When you plan driving in Europe, most of you probably arrange a conventional car rental—pick it up at your arrival airport, return it there after a week or two. But some travelers’ needs aren’t that easy. Over the last month, I’ve received questions from several travelers with special requirements: buying an open jaw ticket to Europe, arriving in one city and departing from another and renting a car to fill in the “open” air trip, or renting a car for the entire summer:
“We are a family of four who want to rent a car on Lisbon, tour Portugal and Spain, and return from Madrid, but we hear cross-border rentals are excessive. Are they really?
“Are there any car rental companies that permit a one way rental from Paris to Istanbul?”
“I need a car for a full summer tour, and even a long-term lease gets expensive for three months – can I buy a used car, drive it for three months, then resell it?”
The short answers are (1) “yes, those fees are excessive,” (2) “no way to do Paris-Istanbul,” and (3) “only in a few cases.”
Sky-High International One-Way Rental Rates
International drop-off charges have become extreme, even on relatively short distances. When I looked into the first reader’s question, I was amazed to see that for even such an easy dropoff as Portugal to Spain, Hertz asked for a charge of $900 in addition to the rental rate.
For more detail, I raised the issue with Robert Bestor, publisher of Gemutlichkeit, a print-plus-online newsletter covering travel to German-speaking European areas. Gemutlichkeit also arranges good car rental rates for his readers, and his experiences certainly verified my one-way checks:
“International one-ways are priced virtually on a case by case basis, depending on vehicle and cities involved. The cheapest international one-ways are city pairs like Frankfurt-Paris, Munich-Vienna, ZÃ¼rich-Paris, Brussels-Amsterdam, and they range from about $135 to about $300. Any one-way involving Italy is expensive—usually $350 to $600, though we just did a Munich-Milan drop for $275 plus 19% German VAT. A couple of years ago we got a call from a guy who had booked and paid for a Rome-Copenhagen open jaw for his family of five, thinking they would meander north seeing Europe by car. The one-way quote was more than $2,000, and since the car would be rented in Italy (most expensive country in Europe to rent) the rental charge as I recall was another $2,000.”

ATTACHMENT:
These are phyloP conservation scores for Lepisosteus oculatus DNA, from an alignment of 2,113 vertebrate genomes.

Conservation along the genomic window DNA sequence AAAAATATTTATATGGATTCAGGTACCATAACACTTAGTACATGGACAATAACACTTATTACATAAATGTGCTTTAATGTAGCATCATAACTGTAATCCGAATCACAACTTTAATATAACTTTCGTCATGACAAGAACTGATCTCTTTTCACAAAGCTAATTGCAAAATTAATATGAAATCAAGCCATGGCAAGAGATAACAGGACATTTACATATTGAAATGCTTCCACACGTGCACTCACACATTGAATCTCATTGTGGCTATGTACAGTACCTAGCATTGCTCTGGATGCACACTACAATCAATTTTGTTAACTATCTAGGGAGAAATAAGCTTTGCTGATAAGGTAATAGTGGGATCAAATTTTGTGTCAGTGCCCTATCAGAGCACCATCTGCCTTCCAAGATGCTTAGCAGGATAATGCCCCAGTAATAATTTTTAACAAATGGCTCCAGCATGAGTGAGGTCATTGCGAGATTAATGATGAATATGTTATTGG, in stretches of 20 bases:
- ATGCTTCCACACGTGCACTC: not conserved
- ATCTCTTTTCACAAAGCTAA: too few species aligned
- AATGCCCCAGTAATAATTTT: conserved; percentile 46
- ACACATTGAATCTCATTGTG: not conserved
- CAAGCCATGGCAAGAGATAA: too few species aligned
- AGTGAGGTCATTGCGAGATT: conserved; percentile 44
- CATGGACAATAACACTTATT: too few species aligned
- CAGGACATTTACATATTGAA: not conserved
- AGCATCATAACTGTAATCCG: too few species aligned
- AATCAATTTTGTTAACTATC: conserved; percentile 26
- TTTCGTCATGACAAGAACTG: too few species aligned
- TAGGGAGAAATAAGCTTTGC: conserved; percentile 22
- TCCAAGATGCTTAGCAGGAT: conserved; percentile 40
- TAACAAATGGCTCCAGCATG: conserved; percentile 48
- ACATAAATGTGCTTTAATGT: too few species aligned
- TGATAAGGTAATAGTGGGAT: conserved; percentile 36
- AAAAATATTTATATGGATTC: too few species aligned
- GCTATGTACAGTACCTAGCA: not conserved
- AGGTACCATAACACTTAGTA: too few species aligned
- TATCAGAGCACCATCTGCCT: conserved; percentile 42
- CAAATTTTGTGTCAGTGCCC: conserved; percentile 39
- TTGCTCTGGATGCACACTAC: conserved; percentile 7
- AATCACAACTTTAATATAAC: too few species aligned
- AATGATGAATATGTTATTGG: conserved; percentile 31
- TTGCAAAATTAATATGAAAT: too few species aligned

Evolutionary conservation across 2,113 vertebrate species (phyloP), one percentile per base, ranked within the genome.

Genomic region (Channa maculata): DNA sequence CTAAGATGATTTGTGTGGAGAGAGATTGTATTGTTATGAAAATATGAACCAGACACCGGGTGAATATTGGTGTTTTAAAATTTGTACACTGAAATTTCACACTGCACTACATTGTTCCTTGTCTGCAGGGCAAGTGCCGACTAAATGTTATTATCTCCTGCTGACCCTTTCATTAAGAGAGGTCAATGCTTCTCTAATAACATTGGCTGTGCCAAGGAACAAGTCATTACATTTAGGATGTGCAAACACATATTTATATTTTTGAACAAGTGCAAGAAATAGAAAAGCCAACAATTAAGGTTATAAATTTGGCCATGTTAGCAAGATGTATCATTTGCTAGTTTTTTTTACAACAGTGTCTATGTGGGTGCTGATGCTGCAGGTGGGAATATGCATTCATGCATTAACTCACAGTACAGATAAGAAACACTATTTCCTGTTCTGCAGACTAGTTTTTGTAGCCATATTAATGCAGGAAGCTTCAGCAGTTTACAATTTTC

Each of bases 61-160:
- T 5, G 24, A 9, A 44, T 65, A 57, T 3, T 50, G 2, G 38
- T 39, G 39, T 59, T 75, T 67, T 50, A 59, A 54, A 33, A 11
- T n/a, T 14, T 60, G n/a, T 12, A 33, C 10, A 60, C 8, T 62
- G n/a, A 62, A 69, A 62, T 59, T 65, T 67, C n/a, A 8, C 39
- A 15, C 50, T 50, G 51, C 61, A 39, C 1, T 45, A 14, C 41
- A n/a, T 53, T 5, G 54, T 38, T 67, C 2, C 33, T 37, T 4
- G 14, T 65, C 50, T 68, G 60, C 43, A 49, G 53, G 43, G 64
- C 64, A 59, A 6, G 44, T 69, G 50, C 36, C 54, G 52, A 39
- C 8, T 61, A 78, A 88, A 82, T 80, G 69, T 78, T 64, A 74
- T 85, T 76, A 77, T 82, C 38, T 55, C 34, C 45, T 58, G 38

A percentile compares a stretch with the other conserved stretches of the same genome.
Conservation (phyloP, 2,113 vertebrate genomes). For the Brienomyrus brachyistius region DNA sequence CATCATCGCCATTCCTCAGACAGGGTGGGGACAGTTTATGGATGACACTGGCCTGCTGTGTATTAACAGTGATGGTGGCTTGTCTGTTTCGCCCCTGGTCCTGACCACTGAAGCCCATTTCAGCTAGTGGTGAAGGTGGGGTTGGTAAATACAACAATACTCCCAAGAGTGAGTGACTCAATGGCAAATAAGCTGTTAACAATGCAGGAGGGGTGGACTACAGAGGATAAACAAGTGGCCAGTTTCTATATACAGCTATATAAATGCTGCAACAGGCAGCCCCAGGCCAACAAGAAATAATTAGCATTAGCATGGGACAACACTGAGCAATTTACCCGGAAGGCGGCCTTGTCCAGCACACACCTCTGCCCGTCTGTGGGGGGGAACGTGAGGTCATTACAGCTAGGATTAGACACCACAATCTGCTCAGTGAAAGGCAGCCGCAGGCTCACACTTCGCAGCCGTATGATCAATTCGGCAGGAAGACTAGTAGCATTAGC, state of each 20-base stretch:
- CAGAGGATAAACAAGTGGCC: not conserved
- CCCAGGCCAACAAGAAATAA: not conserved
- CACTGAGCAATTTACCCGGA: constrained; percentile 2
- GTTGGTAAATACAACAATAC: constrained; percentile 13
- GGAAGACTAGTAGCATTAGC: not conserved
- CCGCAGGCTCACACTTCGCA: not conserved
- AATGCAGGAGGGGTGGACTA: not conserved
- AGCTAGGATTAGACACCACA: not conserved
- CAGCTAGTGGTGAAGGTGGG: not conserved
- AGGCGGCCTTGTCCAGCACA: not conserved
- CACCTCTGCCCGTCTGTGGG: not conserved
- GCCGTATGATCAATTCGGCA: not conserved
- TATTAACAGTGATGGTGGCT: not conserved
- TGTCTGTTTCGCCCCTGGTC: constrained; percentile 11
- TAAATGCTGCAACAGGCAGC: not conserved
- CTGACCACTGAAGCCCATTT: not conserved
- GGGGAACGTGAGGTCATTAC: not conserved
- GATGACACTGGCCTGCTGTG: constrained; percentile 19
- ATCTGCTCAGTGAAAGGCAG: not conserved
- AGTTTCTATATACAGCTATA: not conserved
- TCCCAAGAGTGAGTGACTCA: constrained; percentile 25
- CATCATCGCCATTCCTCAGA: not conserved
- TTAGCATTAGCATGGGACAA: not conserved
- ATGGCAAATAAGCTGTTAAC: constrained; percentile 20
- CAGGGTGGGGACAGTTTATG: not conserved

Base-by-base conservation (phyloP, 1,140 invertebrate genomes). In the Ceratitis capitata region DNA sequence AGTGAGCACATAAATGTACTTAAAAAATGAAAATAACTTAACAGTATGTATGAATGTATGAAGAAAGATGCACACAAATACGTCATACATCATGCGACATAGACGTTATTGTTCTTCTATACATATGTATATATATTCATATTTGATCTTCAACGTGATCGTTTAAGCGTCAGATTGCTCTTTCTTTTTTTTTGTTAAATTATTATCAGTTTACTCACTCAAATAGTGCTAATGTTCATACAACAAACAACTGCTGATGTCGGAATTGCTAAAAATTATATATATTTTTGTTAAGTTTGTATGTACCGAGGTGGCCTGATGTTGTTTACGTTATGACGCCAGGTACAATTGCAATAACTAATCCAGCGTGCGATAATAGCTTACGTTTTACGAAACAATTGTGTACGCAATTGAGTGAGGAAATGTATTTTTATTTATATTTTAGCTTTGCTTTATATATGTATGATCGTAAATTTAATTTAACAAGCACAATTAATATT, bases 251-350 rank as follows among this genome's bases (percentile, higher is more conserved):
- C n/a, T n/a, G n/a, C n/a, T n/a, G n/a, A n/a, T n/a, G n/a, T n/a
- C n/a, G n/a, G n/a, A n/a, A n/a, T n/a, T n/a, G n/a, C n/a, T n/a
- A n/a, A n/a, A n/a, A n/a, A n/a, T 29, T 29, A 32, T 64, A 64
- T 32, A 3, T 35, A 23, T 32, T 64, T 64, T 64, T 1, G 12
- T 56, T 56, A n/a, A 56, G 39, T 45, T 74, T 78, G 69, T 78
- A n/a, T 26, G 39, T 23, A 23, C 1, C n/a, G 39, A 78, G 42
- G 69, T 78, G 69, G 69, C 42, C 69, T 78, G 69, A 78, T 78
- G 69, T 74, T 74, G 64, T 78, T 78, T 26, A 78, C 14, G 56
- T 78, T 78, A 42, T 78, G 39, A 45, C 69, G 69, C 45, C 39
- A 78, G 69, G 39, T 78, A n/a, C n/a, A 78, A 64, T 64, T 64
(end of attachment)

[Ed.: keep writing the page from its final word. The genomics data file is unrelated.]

“Our car rental guy just spoke to a woman who wanted to take a van ($1,160 for a week) from Barcelona to Rome. No company would allow that vehicle category to go one-way. She then asked for two midsize cars. Europcar had a good price of $355 per car but wanted a $2,041 drop fee on each car.
Generally speaking, Europcar’s fees are the lowest, followed by Avis and Hertz. Budget, Thrifty and Enterprise seldom do one-ways.
If you’re going to drive in Europe for a month or so, a French lease can guarantee that you’ll never pay more than about $550 in dropoff charges, even on the longest trips, and never more than $275 if you either pick up or return the car in France. However, the lease program offers only a limited range of locations outside of France and none in the East
You Can’t Get There From Here
Some kinds of rentals are impossible or priced so highly as to be impossible. Among them:
- Specialty car models. Again from Bestor: “We just booked a woman who got roped in to taking a group of seven from Rome to Amsterdam before she figured the cost of a van to transport them. The drop charge was $1,600 in addition to the rental rate. Two weeks ago, Hertz, Avis, and Europcar all passed on all one-waying a van from Amsterdam to Paris.”
- West-East. “If they do it at all, rental companies impose stiff charges on one-way rentals between Western and Eastern Europe. People are always surprised when they are quoted a one-way fee of $750 for Munch to Prague or $1,500 for Frankfurt to Warsaw. We’ve had several quotes over $2,000 for just the one-way. Someone with one of the rental companies told me a $2,500 one-way quote is the rental companies’ way of saying they really don’t want to do it.”